Are you giving away your profits due to issues that cause time delays in the most valuable real estate in your hospital? Your OR? Is your OR operating as efficiently as possible?1
These are important questions in a day and age when approximately 65% of all hospital admissions are due to surgical interventions and account for more than 40% of the total expenses of a hospital.2 Nowhere in the hospital is this drive for cost containment and increased patient volume more evident than in the operating theatre. Here, costs are measured in minutes and revenue gained on a per case basis.3
OR time delays are critical to the profitability of each patient case. Taken together, seemingly small delays can result in profit erosion for your entire hospital.
Impact on Margins
The impact on margin varies greatly depending on a facility’s specific costs, charges, and reimbursement. But when you consider that over 61% of all surgical procedures experience a delay2, you may be giving away your profit margin without realizing it.
For example, let’s break down payments and profits for an inpatient total knee replacement without major complications. If your hospital participates in Medicare’s Comprehensive Care for Joint Replacement (CCJR) bundled payment model, your Medicare payment for the complete bundle of care could range from $18,000 to $33,000.5
Using an average Medicare payment of $25,5006 and applying an historical average hospital operating margin of 6%7 would yield approximately $1,530 of profit per episode.
With an average cost per OR minute4 of $62, inefficiencies that cause delays can eat away at profits rapidly. In fact, for every three procedures with a delay, you’re giving one away at cost!
8 Steps to Prevent OR Delays from Affecting Your Bottom Line
Although running a busy OR is always challenging, there are steps you can take to improve efficiencies and protect margins in each surgical procedure.
- Document & Analyze
Document your delays to understand root causes and analyze trends.
Calculate your costs per procedure.
Identify your facility’s current margins by procedure.
Understand the top delays for each procedure and the time lost per delay.
Review product selection and workflow, including asset tracking and staff tracking.
- Identify & Implement
Identify areas for improvement and implement an action plan for each.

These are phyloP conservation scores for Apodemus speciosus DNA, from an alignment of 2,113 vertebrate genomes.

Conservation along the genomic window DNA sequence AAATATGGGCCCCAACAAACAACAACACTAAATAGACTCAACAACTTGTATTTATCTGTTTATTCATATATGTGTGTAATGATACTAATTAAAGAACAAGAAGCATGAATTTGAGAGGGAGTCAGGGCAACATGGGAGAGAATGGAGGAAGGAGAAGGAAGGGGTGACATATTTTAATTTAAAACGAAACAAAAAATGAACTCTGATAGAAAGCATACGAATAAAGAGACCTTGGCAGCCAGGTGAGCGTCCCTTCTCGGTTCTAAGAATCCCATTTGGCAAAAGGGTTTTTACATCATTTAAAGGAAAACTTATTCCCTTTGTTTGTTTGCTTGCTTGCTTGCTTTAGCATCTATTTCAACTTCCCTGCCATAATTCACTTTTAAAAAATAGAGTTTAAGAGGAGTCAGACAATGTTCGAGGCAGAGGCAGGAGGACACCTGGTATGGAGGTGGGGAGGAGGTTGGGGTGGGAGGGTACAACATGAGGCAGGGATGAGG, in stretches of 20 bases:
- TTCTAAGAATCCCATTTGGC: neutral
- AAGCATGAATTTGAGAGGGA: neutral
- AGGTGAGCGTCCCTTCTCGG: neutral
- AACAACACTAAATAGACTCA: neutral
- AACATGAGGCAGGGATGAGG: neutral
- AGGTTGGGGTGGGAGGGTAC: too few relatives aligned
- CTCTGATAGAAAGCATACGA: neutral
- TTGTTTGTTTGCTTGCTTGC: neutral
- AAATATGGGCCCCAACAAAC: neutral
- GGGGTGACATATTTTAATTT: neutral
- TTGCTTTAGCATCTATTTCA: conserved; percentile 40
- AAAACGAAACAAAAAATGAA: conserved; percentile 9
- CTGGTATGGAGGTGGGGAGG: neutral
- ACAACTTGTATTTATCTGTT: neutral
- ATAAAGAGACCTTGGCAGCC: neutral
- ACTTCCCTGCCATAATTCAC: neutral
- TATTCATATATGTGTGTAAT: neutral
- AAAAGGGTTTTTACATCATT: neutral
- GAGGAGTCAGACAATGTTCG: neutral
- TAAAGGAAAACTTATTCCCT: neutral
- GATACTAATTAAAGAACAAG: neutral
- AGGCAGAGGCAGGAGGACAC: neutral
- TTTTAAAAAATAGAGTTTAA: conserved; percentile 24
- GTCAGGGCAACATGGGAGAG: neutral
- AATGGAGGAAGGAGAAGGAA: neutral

- Set Goals
Set a measurable goal to improve margins for each procedure and monitor progress.
- Involve & Communicate
Involve everyone and communicate successes!
Small Changes, Larger Profits.
Even at a modest $62 per minute, small delays can add up quickly. Likewise, small changes can reverse the scenario. Here are four examples1 of ways to run a more efficient OR and positively impact your bottom line:
- Choose Proper Gowns & Masks
Strikethrough on gowns or face masks can occur as a result of wearing the wrong protection-level for the procedure.
This can cause a 10-15-minute delay to stop, re-scrub, replace mask, re-gown and re-glove.
Cost of Delay: $620-$930
- Use the Right Wrap & Containers
Tears in sterilization wrap or damaged instrument containers require replacement sets or re-sterilization.
This can result in an 8-60-minute delay for flash sterilization or up to an hour to obtain a terminally-sterilized replacement set.
Cost of Delay: $496 – $3,720
- Track your Assets
Valuable time is lost when critical equipment or implants are not ready or not available to start the procedure.
The time impact can be a delay of 10 minutes to hours to locate and prep the required equipment.
Cost of Delay: $620 – $$$$
- Track your Patients & Staff
When surgical team members or patients are not ready, not available or need to leave during the procedure — work will stop (or not start) until the team is complete and ready.
This can lead to a delay of 10 minutes to hours.
Cost of Delay: $620 – $$$$
Time is Money.
Addressing OR inefficiencies is one of the more productive opportunities to decrease costs and increase profits in your facility. Take the time to protect your margins.
- Van Winkle, Rachelle A., et al. Operating Room Delays: Meaningful Use in Electronic Health Record, CIN: Computers, Informatics, Nursing. 2016:1.
- Girotto, J A., et al. Optimizing your operating room: Or, why large, traditional hospitals don’t work. International Journal of Surgery. 2010; 8(5): 359-67. http://www.sciencedirect.com/science/article/pii/S1743919110000804
- Macario, Alex, What does one minute of operating room time cost? J Clin Anes. 2010; 22: 233-36. Available from: http://ether.stanford.edu/asc1/documents/management2.pdf
- Average of Medicare expenditures for surgery, hospitalization, and recovery from 2014 ranging from $16,500 to $33,000 per episode. Centers for Medicare & Medicaid Services, Comprehensive Care for Joint Replacement Model. Available from: https://innovation.cms.gov/initiatives/cjr
- Richter DL and Diduch DR. Cost Comparison of Outpatient Versus Inpatient Unicompartmental Knee Arthroplasty. Ortho J Sports Med. 2017 Mar;5(3), 2.
- Hayford T, Nelson L, Diorio A.. Projecting Hospitals’ Profit Margins Under Several Illustrative Scenarios, Working Paper Series 2016-04, Congressional Budget Office, pp. 16-17. Available from http://www.cbo.gov/sites/default/files/114th-congress-2015-2016/workingpaper/51919-Hospital-Margins_WP.pdf